Earth Day 2014's theme, Green Cities, is particularly appropriate as we consider the challenges and opportunities of the iconic landscape that is the centerpiece of our Capital City -- the National Mall.
The National Mall is a unique national park -- a living memorial to American ideals in the heart of an urban setting, where more than 29 million people from around the world visit each year. That's more visitors than Yosemite, the Grand Canyon, and Yellowstone National Park combined.
When Pierre L'Enfant conceived the Mall in 1791, and when it began to take its current form in the early 1900s with the McMillan Plan, no one could have imagined the volume of visitors or the thousands of rallies, concerts, and events that would take place each year.
The result? The National Mall has been loved to death, and the evidence is all around -- the grassy vista stretching from the Lincoln Memorial to the Capitol Building has been turned into a dustbowl of dirt and rock solid turf. Sidewalks are cracked and broken. The walkways around the Tidal Basin near the Jefferson and Roosevelt Memorials are slowly sinking. Fish die each August in the Constitution Gardens pond.
So when the National Park Service decided eight years ago to embark on a comprehensive plan for the future of National Mall, it set out to tackle $400 million in much-needed repairs, and took the opportunity to make this urban park more "green" and functional for generations to come. This National Mall Plan, signed into effect in 2010, provides a critical blueprint for a more sustainable and visitor-friendly urban park.
To date, the National Park Service, with the support of the Trust for the National Mall, has repaired the Lincoln Memorial Reflecting Pool, preserving approximately 50 million gallons of city drinking water that leaked every year, and replaced the source with water from the nearby Tidal Basin.
Energy-efficient LED lights were installed along pathways from 3rd to 14th Streets, reducing the Mall's lighting energy use by an estimated 65 percent. And a recycling program supported by The Coca-Cola Company placed over 300 permanent blue recycling bins in high-traffic areas throughout the park, enabling the Park Service to process about 17 tons of recyclable material each month.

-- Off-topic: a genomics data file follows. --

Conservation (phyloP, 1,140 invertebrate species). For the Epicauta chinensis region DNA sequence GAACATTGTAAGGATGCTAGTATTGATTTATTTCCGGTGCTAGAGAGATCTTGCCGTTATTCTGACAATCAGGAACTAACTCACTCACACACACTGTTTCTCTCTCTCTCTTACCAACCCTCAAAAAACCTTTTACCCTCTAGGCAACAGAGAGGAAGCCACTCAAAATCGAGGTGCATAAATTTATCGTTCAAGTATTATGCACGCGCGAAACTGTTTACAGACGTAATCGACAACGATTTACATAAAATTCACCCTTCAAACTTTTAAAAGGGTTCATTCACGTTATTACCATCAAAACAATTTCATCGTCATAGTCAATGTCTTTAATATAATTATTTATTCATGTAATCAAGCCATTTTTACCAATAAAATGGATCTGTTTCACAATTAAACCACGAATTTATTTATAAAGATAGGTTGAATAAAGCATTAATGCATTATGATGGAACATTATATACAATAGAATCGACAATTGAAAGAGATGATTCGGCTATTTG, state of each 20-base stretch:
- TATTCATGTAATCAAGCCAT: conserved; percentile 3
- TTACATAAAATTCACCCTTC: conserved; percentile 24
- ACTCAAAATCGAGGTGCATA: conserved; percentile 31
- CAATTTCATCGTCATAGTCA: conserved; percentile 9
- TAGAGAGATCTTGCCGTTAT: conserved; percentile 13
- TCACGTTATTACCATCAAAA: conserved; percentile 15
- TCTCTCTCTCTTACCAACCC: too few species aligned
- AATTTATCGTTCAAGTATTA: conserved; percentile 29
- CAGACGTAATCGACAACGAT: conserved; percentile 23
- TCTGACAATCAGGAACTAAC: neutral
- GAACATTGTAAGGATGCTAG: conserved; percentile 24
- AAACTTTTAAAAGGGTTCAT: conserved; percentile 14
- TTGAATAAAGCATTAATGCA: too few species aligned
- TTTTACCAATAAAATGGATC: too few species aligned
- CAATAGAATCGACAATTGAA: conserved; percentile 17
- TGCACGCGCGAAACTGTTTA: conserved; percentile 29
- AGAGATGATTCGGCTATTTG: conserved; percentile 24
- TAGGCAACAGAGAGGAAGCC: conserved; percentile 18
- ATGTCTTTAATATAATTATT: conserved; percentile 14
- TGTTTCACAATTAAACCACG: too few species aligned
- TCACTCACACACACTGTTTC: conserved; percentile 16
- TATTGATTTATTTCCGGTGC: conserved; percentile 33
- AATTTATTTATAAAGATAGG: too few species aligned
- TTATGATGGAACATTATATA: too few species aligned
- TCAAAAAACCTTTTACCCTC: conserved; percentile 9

The Trust for the National Mall, through a national design competition, has major plans for habitat and soil restoration, low-maintenance landscaping, energy-efficient infrastructure, and water conservation in poorly-functioning areas of the park near Constitution Gardens and the Sylvan Theater. Complete with amenities like a skating rink and an outdoor amphitheater, these areas will highlight how the park can be sustainable, while being enjoyed and stewarded by the visitors it serves.
The project that has done more to "green" the Mall than any other thus far is the ongoing restoration of the park's rock-hard, compacted grass. It is also the project that is most dependent on a public commitment to sustainability.
The National Park Service sought out turf experts - many from major league sports stadiums -- who helped choose durable strains of seed and compaction-resistant soil. The park built a drainage and irrigation system that uses cisterns to capture and hold rain and gray water for watering the grass -- making the new lawn green in every sense of the word.
These efforts are just one half of an equation to make the National Mall more sustainable. The other half falls on the millions of visitors, event planners, and protesters to not only enjoy -- but to also protect -- this national treasure. Leave no trace is an ethos that pervades society's thinking about the great outdoors, and we need to extend that thinking to urban landscapes like the National Mall.
Taking care of our natural resources, and one as important as the National Mall, requires all of us to come together to preserve it for each other, and future generations to enjoy.
The great news is many visitors are showing the park to be a laboratory of how people and nature can peacefully coexist. At President Obama's second inauguration, the National Park Service and the inaugural committee put down a layer of permeable plastic widely used in sporting arenas to protect the newly refurbished areas of the National Mall lawn. The intervention protected the grass while inauguration visitors enjoyed the event.
On a smaller scale, the congressional softball teams -- several hundred members strong -- continue to play their games on the National Mall, yet now they are rotating homeplate to minimize wear and tear on the new grass. They are among the newest stewards of a refurbished National Mall.
The National Mall is free and open for all visitors, and it requires a new mindset to make it a sustainable national park that can be affordably preserved for our children and grandchildren. It isn't just about marble, granite and grass. Ultimately, how we treat the National Mall says a lot about our belief in the most iconic common ground in America, and the values it represents.